In The Media
WINNER - Citywire Best Specialist Equities 2017
14th November 2017
International Biotechnology Trust (IBT) triumphed in an eclectic category at the Citywire Investment Trust Awards, seeing off competition from property, technology and environmental funds to be crowned best Specialist Equities trust.
Our awards analysed trusts’ three-year risk-adjusted performance, and on that measure, IBT has performed impressively.
But that performance has been amplified for shareholders thanks to a steady rerating of the shares since the announcement last year that it would pay a 4% dividend.
Having traded at a discount of more than 20% three years ago, the shares have this month establish a small premium to net asset value.
In this short video, manager Ailsa Craig reflects on a strong year for the trust and discusses a possible catalyst for the next leg of the biotechnology sector’s rally.
2 top-performing investment trusts for growth and income
30th September 2017
For investors looking for growth and income from smaller companies, I reckon the Acorn Income Fund (LSE: AIF) deserves a closer look. The fund is a standout performer in the UK small-cap space, boasting some of the best figures across the board.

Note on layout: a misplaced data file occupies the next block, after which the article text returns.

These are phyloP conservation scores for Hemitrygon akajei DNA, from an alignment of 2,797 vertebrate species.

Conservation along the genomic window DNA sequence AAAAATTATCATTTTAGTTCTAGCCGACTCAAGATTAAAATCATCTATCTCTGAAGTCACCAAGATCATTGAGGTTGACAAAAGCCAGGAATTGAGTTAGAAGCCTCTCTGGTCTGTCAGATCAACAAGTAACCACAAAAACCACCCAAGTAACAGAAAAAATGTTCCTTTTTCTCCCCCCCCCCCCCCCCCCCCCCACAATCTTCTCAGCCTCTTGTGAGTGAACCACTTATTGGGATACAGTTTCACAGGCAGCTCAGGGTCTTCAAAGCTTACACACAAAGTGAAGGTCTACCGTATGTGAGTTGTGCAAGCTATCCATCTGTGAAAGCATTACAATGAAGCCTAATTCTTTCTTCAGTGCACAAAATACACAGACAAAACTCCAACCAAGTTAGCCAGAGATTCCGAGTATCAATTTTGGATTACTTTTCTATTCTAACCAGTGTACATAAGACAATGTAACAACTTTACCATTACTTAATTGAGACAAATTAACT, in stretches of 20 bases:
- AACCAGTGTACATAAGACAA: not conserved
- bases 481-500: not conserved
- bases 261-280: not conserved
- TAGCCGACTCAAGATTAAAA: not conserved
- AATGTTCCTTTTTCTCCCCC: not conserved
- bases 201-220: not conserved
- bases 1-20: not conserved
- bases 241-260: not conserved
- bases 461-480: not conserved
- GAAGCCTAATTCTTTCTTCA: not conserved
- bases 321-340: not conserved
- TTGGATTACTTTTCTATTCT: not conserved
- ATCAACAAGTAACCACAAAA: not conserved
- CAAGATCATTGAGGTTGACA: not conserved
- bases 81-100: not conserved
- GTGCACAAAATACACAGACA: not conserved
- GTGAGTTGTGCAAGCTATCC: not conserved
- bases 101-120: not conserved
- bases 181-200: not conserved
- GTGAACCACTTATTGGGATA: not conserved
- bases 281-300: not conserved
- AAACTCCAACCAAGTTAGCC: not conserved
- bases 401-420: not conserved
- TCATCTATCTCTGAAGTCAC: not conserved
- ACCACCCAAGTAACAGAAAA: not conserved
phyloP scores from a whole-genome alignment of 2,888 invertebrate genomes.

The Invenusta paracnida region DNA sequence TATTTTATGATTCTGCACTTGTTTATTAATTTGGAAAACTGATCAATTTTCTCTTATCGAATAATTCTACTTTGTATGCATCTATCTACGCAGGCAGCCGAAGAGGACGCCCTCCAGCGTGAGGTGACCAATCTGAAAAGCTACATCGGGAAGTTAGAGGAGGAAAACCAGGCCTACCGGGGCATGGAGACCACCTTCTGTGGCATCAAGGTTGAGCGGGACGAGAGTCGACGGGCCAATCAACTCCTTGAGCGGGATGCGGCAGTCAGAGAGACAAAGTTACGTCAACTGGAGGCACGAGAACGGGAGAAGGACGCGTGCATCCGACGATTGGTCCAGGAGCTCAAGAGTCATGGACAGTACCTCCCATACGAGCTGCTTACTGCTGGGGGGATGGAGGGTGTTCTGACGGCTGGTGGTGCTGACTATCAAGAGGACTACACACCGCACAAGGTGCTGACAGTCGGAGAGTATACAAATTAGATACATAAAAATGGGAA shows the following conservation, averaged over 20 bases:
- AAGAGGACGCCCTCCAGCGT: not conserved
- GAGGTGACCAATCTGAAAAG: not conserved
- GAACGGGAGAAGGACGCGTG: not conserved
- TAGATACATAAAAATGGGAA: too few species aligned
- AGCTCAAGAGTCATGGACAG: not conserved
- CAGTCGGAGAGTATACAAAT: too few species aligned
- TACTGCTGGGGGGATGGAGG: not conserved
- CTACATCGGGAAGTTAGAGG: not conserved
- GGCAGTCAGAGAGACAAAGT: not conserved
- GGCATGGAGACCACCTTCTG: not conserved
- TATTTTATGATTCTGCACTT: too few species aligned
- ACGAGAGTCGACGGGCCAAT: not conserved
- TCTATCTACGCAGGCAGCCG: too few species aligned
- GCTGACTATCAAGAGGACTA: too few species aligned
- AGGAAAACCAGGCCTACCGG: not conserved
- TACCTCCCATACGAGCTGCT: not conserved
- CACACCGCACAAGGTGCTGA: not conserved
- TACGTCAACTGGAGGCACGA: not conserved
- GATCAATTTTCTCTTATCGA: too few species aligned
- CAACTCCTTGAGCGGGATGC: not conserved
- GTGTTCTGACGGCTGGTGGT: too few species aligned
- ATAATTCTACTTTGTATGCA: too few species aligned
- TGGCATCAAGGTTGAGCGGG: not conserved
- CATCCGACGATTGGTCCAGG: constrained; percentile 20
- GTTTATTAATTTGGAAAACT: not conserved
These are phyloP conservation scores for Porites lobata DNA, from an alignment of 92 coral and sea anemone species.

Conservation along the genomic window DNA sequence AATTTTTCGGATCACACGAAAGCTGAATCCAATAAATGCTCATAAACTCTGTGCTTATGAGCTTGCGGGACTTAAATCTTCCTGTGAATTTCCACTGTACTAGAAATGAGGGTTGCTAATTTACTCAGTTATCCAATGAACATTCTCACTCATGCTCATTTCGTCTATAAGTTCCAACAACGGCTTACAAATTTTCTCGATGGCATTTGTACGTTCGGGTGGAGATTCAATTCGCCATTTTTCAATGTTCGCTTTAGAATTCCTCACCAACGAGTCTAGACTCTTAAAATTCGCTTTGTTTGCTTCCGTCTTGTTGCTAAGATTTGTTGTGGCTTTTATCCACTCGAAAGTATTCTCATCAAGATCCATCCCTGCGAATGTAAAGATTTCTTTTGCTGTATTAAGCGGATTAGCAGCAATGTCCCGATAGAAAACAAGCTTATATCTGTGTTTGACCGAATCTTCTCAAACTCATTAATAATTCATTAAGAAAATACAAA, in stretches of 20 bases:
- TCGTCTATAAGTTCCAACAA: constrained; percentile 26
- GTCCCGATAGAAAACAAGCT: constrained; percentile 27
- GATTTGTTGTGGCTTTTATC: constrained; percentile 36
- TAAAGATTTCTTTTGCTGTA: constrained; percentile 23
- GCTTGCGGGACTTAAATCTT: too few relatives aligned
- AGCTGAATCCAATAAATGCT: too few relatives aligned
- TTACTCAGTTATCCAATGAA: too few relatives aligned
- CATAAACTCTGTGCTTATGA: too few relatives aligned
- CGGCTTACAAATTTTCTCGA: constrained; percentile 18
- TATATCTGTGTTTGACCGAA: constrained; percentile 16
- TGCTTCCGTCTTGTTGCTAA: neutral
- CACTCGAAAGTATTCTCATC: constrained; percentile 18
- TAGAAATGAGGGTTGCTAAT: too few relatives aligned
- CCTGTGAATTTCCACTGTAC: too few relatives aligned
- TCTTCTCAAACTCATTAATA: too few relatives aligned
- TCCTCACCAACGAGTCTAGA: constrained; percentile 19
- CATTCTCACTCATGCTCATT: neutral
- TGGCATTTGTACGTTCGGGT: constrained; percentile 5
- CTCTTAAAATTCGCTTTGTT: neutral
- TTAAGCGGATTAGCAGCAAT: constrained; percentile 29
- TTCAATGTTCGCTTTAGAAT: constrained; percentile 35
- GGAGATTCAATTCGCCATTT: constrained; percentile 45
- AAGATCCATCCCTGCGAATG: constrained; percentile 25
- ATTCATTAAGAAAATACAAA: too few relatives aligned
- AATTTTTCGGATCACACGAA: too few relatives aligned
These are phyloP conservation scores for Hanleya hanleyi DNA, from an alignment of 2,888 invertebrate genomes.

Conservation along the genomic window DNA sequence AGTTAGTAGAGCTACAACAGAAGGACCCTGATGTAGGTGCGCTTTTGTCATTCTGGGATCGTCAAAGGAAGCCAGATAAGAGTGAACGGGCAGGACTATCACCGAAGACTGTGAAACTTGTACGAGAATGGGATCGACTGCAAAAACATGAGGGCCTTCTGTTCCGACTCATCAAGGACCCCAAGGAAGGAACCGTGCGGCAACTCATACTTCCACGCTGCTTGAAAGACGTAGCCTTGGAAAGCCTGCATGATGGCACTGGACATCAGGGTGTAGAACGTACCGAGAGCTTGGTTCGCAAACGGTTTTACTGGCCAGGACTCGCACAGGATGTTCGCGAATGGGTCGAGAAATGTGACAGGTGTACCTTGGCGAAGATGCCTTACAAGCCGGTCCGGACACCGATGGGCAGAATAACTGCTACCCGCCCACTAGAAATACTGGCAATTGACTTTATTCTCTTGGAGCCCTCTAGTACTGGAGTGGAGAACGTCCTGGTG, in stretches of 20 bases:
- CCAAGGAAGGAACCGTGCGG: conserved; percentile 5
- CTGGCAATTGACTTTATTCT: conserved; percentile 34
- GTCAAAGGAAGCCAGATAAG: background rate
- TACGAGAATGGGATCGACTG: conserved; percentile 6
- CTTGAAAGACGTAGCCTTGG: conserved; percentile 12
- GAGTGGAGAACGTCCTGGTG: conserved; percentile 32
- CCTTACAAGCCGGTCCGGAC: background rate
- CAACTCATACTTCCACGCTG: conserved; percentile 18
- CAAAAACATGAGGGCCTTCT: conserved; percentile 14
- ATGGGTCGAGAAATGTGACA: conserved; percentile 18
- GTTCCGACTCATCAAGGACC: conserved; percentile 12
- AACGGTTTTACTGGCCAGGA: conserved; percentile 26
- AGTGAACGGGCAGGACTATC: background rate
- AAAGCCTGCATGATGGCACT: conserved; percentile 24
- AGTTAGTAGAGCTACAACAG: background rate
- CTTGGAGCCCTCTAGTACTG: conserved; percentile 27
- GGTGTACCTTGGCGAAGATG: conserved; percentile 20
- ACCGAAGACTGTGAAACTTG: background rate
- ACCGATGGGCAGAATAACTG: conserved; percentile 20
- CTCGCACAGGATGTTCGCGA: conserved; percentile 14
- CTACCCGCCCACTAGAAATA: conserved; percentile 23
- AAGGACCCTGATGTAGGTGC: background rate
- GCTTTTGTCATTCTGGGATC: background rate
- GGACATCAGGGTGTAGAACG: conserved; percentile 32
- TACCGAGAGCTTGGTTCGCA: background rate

An investor who had bought shares in the investment trust five years ago would have earned a total return of 176%, a significantly better performance than the FTSE SmallCap (excluding investment companies) benchmark’s total return of 112%.
Dividends and biotech: a blockbuster combination?
14th August 2017
Anyone in doubt about the revitalising effect dividends can have on an investment trust’s share price need only look at International Biotechnology Trust (IBT).
Managers of the £223 million closed-end fund hope it may soon be able to issue shares for the first time in over a decade. That’s because of the apparently enthusiastic response to its proposal last September to start paying shareholders a 4% dividend from capital.
Trust in a third way for returns on biotech | The Times
23rd May 2017
Biotechnology companies tend to come in two types: those like Glaxosmithkline and Astrazeneca that offer investors a good and reliable income, and those that pay no dividends but are attractive prospects for that blockbuster drug that might, or might not, get through the regulatory process.